The University of Bridgeport Faculty Research Council has awarded three Seed Money Grants to advance early stage research by full-time faculty in fields ranging from genomics to marketing.
The grants, worth up to $6,000 each, are awarded each fall and spring semester to support faculty as they gather preliminary data for additional grant applications to external funders.
Seed Money Grant recipients for the fall 2014 are:
- Christian Bach, Ph.D., Biomedical Engineering, and Co-Investigator Prabir Patra, Ph.D., Biomedical Engineering, “Gene Expression Capability of SP1 Upstream of the Firefly Luciferase Gene.” ($5,936)
- Nikki Lee-Wingate, Ph.D., Marketing, “The Effect of Word of Mouth Communications on Consumer Fairness Perceptions.” ($3,095)
- Amanda K. Petrus, Ph.D., Chemistry, “Time Traveling with Vitamins: Investigating the Origins of B12 Biosynthesis in the most Ancient Roots of the Tree of Life.” ($5,970)
About the projects:
“Gene Expression Capability of SP1 Upstream of the Firefly Luciferase Gene”
James Watson and Francis Crick solved the double-helix structure of DNA more than 60 years ago, but the field of genomics remains vast and unchartered. DNA, the recipe for who and what we are, is comprised of pairs of twisted strands containing four chemical units, or nucleotide bases: adenine (A), thymine (T), guanine (G), and cytosine (C). But how do genes work when specific proteins bind onto certain nucleotide sequences to turn them on and off?
Answering that question could provide scientists with powerful tools to fight a range of illnesses, and it’s the root of the research by biomedical engineering Assistant Professor Christian Bach and co-investigator Prabir Patra, chair of the Biomedical Engineering Department at UB. “What I really want to know is how nature regulates the binding,” says Bach. “In our experiments they bind everywhere killing cells. We have absolutely no clue how nature works doing the right thing.”
The Seed Money Grant awarded to Bach and Patra will help them as they work to determine how the three-fingered protein called SP1 specifically binds to a limited number of nine nucleotide sequences. That, in turn, might help figure out how to target specific genes and single locations in the human genome for protein binding.
“We have to figure out how to design a three-finger protein that binds to just one location in the human genome?” Bach asks. “Genome regulation is the bigger picture because when you regulate the genome you can control everything, from cancer to ageing.”
“The Effect of Word of Mouth Communications on Consumer-Fairness Perceptions”
If Nathaniel Hawthorne wrote The Scarlet Letter today, Hester Prynne wouldn’t have to wear a massive scarlet letter A on her dress: she’d have the Internet to worry about. Its dizzying reach and speed makes it a cinch to damage a reputation. But it’s not just individuals who feel the sting of a bad rap: companies can lose millions when negative online reviews go viral.
That fascinates Trefz School of Business Assistant Professor Nikki Lee-Wingate, whose research examines how consumers view each other online and how those perceptions influence the way they feel about companies.
“Due to the explosive growth of Internet usage, consumers are able to express their personal thoughts to a global community of readers,” says Lee-Wingate, who teaches marketing. “The problem is that these thoughts are often ridden with emotions, and emotions are contagious. Because of that, companies suffer, sometimes far too much, and with ungrounded criticism.”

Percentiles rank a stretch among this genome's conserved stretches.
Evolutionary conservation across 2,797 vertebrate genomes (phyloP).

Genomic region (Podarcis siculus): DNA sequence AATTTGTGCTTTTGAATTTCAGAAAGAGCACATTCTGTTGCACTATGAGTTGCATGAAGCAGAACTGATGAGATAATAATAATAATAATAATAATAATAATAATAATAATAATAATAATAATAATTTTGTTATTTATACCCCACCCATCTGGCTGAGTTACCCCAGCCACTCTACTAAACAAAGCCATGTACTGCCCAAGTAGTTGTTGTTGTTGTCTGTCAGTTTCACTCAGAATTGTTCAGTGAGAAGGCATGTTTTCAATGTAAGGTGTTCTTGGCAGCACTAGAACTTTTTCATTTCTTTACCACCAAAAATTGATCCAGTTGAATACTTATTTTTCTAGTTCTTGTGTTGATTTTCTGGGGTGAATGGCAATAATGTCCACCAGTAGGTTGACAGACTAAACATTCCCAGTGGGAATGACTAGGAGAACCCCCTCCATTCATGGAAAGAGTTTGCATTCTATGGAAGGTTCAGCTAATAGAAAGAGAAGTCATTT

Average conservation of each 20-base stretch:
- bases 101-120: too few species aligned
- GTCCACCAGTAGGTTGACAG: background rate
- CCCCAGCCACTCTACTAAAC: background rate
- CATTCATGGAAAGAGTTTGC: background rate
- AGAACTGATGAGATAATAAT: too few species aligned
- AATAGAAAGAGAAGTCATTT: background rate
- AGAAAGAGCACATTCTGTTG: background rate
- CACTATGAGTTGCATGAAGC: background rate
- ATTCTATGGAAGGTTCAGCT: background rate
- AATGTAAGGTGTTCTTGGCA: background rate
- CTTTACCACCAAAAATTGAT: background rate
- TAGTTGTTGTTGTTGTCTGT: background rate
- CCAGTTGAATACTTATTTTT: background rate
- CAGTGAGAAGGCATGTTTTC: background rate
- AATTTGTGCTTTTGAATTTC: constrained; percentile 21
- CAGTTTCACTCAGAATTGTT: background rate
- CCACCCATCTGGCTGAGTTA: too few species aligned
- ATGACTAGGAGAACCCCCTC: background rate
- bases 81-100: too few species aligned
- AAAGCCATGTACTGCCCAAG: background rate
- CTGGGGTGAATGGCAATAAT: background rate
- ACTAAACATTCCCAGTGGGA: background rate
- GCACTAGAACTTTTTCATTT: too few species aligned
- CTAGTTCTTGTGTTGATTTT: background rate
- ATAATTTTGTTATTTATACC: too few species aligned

Consumers who feel similar to authors of online reviews are more likely to hold negative attitudes about a company, due to emotional contagion, she notes. Those who feel dissimilar are less likely to be influenced.
To that end, her research explores various management techniques, such as clearly informing readers of the similarities and dissimilarities among writers and observers of emotional reviews, as potential means for companies to practically mitigate damage wrought by negative online reviews.
“Time Traveling with Vitamins: Investigating the Origins of B12 Biosynthesis in the Most Ancient Roots of the Tree of Life”
What’s not to love about Vitamin B12?
This uber-vitamin—found in meat, poultry, eggs, and dairy but not plants—keeps red blood cells healthy, guards against heart disease and cancer, and boasts a slew of other perks. Conversely, a B12 deficiency can lead to problems ranging from depression to poor memory, asthma, impaired vision, fatigue and more. That’s why doctors commonly prescribe B12 supplements to individuals who are at risk of being B12 deficient, including vegetarians, breast-feeding women, and smokers.
But making supplements isn’t easy. That concerns biology Professor Amanda Petrus, whose research turns to bacteria for help.
“B12 is a very complicated molecule, and bacteria have worked out a very efficient way to make it,” says Petrus. “For example, if we make it in a lab, we have to follow about 70-plus steps. Bacteria can do it in 30, and they have all had the time of evolution to figure out the process.”
Scientists have a partial understanding of how bacteria make B12, but questions remain. Petrus said she and UB chemistry professor Sergio Bibis and Yale University post-doctoral fellow Kristen Swithers aim to “fill in some of the holes in our understanding about B12 production and synthesis in bacteria.”
That, in turn, could shed light for more efficient ways to produce B12. Says Petrus: “Currently, supplemental B12 is made in the lab through fermentation of select microorganisms, but there are a lot of different organisms that can make B12, too, and they probably have tricks up their sleeves that could help improve and streamline B12 production.”
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